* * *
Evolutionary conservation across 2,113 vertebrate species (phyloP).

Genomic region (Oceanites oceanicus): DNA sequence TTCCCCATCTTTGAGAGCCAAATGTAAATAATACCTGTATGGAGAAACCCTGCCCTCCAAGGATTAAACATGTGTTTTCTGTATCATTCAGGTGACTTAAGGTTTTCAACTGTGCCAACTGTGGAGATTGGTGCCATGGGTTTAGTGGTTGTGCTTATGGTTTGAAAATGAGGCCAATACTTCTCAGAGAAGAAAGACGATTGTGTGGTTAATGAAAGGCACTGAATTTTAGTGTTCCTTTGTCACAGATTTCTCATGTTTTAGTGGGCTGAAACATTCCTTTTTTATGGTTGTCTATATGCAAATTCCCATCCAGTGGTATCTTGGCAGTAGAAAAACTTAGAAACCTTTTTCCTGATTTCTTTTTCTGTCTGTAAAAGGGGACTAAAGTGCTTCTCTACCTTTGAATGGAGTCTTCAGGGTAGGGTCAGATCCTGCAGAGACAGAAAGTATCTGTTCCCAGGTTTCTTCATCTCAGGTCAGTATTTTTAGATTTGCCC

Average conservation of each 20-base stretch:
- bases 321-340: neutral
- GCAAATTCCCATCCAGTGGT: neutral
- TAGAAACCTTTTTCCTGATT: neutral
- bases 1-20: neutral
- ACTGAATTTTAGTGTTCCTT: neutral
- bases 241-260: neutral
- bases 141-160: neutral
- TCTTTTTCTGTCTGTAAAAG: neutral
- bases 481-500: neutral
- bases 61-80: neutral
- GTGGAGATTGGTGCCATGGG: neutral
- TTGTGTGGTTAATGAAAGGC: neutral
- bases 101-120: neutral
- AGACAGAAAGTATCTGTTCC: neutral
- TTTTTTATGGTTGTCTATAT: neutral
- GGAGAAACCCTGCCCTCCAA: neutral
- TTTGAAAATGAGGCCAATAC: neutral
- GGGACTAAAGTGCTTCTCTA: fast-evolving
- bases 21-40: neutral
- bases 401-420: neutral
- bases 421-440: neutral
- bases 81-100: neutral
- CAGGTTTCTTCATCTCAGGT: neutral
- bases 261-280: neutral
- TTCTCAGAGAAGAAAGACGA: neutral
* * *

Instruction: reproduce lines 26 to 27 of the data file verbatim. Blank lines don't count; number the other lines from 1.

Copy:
- CAGGTTTCTTCATCTCAGGT: neutral
- bases 261-280: neutral